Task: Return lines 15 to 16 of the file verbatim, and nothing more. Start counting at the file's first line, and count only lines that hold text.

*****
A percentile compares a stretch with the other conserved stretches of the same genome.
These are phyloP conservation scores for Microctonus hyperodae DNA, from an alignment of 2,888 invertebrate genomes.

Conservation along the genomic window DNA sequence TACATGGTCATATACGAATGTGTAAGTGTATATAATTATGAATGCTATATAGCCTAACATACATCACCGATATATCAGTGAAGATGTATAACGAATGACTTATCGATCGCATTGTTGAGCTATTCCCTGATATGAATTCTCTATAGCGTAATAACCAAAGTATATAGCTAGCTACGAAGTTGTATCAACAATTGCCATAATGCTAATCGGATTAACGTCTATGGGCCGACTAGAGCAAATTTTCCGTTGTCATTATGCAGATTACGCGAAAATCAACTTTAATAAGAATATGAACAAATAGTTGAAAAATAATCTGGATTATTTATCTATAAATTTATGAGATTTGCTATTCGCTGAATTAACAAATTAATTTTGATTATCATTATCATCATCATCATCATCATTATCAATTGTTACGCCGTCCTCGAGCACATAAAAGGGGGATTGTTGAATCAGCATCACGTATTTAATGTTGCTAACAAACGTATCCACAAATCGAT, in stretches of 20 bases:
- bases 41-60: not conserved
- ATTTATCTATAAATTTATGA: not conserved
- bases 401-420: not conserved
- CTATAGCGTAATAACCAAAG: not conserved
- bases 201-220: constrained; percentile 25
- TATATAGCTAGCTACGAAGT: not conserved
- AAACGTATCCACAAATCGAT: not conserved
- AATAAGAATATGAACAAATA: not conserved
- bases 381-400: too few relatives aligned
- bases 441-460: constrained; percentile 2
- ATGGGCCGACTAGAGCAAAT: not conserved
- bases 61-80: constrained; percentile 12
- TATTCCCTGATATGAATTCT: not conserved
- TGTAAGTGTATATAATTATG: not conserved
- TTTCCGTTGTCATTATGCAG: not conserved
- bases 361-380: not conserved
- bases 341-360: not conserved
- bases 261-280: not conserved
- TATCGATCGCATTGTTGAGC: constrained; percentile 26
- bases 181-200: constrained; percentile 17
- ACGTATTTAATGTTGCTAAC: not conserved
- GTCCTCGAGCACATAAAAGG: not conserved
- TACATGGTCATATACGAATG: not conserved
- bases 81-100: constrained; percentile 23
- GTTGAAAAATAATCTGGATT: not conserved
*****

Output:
- bases 61-80: constrained; percentile 12
- TATTCCCTGATATGAATTCT: not conserved